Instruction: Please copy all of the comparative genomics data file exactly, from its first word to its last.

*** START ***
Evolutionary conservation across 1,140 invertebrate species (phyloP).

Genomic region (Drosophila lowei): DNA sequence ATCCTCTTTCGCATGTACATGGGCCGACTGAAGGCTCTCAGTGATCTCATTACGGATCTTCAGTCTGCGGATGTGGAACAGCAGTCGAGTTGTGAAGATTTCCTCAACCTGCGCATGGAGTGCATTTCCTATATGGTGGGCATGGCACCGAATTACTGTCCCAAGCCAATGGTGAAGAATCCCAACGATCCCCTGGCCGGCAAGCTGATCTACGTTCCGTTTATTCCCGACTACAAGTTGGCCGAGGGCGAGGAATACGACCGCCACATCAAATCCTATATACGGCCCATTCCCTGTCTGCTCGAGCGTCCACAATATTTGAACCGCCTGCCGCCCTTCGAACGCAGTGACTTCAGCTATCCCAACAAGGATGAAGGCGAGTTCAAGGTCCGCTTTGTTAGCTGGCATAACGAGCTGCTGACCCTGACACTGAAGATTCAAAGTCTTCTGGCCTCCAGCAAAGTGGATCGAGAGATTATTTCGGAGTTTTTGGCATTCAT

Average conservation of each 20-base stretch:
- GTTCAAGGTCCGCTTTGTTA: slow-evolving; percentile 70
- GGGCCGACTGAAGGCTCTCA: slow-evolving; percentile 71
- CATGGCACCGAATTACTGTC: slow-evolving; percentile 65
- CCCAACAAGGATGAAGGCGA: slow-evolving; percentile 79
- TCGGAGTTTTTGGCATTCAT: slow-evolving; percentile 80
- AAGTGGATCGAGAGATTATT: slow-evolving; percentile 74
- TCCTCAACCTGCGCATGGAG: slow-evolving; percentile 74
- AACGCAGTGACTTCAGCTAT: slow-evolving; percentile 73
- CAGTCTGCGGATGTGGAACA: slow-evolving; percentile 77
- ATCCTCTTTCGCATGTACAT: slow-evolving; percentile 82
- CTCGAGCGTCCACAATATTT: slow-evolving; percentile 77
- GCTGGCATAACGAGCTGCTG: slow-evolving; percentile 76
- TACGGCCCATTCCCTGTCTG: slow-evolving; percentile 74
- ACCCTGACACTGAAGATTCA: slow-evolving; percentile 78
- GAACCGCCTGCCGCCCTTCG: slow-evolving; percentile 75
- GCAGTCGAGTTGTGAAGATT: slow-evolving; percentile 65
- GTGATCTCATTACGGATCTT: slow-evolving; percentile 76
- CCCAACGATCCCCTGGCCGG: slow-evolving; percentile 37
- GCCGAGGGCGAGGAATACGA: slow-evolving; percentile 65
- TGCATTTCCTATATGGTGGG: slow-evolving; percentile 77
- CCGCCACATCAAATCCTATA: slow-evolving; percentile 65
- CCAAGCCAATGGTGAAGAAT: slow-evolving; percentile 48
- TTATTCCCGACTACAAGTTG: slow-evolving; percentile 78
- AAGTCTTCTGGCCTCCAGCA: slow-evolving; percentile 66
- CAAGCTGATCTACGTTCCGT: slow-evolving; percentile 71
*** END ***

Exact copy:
Evolutionary conservation across 1,140 invertebrate species (phyloP).

Genomic region (Drosophila lowei): DNA sequence ATCCTCTTTCGCATGTACATGGGCCGACTGAAGGCTCTCAGTGATCTCATTACGGATCTTCAGTCTGCGGATGTGGAACAGCAGTCGAGTTGTGAAGATTTCCTCAACCTGCGCATGGAGTGCATTTCCTATATGGTGGGCATGGCACCGAATTACTGTCCCAAGCCAATGGTGAAGAATCCCAACGATCCCCTGGCCGGCAAGCTGATCTACGTTCCGTTTATTCCCGACTACAAGTTGGCCGAGGGCGAGGAATACGACCGCCACATCAAATCCTATATACGGCCCATTCCCTGTCTGCTCGAGCGTCCACAATATTTGAACCGCCTGCCGCCCTTCGAACGCAGTGACTTCAGCTATCCCAACAAGGATGAAGGCGAGTTCAAGGTCCGCTTTGTTAGCTGGCATAACGAGCTGCTGACCCTGACACTGAAGATTCAAAGTCTTCTGGCCTCCAGCAAAGTGGATCGAGAGATTATTTCGGAGTTTTTGGCATTCAT

Average conservation of each 20-base stretch:
- GTTCAAGGTCCGCTTTGTTA: slow-evolving; percentile 70
- GGGCCGACTGAAGGCTCTCA: slow-evolving; percentile 71
- CATGGCACCGAATTACTGTC: slow-evolving; percentile 65
- CCCAACAAGGATGAAGGCGA: slow-evolving; percentile 79
- TCGGAGTTTTTGGCATTCAT: slow-evolving; percentile 80
- AAGTGGATCGAGAGATTATT: slow-evolving; percentile 74
- TCCTCAACCTGCGCATGGAG: slow-evolving; percentile 74
- AACGCAGTGACTTCAGCTAT: slow-evolving; percentile 73
- CAGTCTGCGGATGTGGAACA: slow-evolving; percentile 77
- ATCCTCTTTCGCATGTACAT: slow-evolving; percentile 82
- CTCGAGCGTCCACAATATTT: slow-evolving; percentile 77
- GCTGGCATAACGAGCTGCTG: slow-evolving; percentile 76
- TACGGCCCATTCCCTGTCTG: slow-evolving; percentile 74
- ACCCTGACACTGAAGATTCA: slow-evolving; percentile 78
- GAACCGCCTGCCGCCCTTCG: slow-evolving; percentile 75
- GCAGTCGAGTTGTGAAGATT: slow-evolving; percentile 65
- GTGATCTCATTACGGATCTT: slow-evolving; percentile 76
- CCCAACGATCCCCTGGCCGG: slow-evolving; percentile 37
- GCCGAGGGCGAGGAATACGA: slow-evolving; percentile 65
- TGCATTTCCTATATGGTGGG: slow-evolving; percentile 77
- CCGCCACATCAAATCCTATA: slow-evolving; percentile 65
- CCAAGCCAATGGTGAAGAAT: slow-evolving; percentile 48
- TTATTCCCGACTACAAGTTG: slow-evolving; percentile 78
- AAGTCTTCTGGCCTCCAGCA: slow-evolving; percentile 66
- CAAGCTGATCTACGTTCCGT: slow-evolving; percentile 71